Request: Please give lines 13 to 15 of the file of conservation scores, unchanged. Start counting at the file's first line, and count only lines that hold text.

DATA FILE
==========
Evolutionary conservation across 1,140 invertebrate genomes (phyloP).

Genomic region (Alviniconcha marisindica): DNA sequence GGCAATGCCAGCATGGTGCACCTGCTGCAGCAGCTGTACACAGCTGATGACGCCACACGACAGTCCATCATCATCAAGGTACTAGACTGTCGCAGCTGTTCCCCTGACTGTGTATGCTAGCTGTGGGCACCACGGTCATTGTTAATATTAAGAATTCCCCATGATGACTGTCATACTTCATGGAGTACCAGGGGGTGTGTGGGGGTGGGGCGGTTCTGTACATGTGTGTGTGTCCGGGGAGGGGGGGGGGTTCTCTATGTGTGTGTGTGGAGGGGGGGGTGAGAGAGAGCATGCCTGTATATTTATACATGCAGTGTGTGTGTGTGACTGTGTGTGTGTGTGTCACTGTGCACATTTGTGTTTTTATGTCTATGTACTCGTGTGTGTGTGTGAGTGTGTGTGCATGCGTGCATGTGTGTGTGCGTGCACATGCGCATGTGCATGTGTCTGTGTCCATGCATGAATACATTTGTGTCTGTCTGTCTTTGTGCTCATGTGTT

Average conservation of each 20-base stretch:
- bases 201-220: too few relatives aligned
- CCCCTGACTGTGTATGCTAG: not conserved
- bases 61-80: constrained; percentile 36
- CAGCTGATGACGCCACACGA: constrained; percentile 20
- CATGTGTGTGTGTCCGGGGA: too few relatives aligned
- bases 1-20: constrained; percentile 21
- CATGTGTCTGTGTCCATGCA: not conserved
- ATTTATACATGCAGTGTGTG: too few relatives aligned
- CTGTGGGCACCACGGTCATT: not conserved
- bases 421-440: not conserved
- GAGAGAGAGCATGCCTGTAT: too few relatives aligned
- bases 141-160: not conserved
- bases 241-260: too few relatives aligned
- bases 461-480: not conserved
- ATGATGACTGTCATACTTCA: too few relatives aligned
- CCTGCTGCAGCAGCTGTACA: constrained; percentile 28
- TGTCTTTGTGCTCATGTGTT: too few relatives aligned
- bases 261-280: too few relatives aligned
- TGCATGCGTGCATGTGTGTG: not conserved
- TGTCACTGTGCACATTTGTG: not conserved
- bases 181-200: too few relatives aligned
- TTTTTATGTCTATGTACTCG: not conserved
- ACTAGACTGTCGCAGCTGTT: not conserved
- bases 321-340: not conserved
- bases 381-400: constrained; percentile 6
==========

- bases 421-440: not conserved
- GAGAGAGAGCATGCCTGTAT: too few relatives aligned
- bases 141-160: not conserved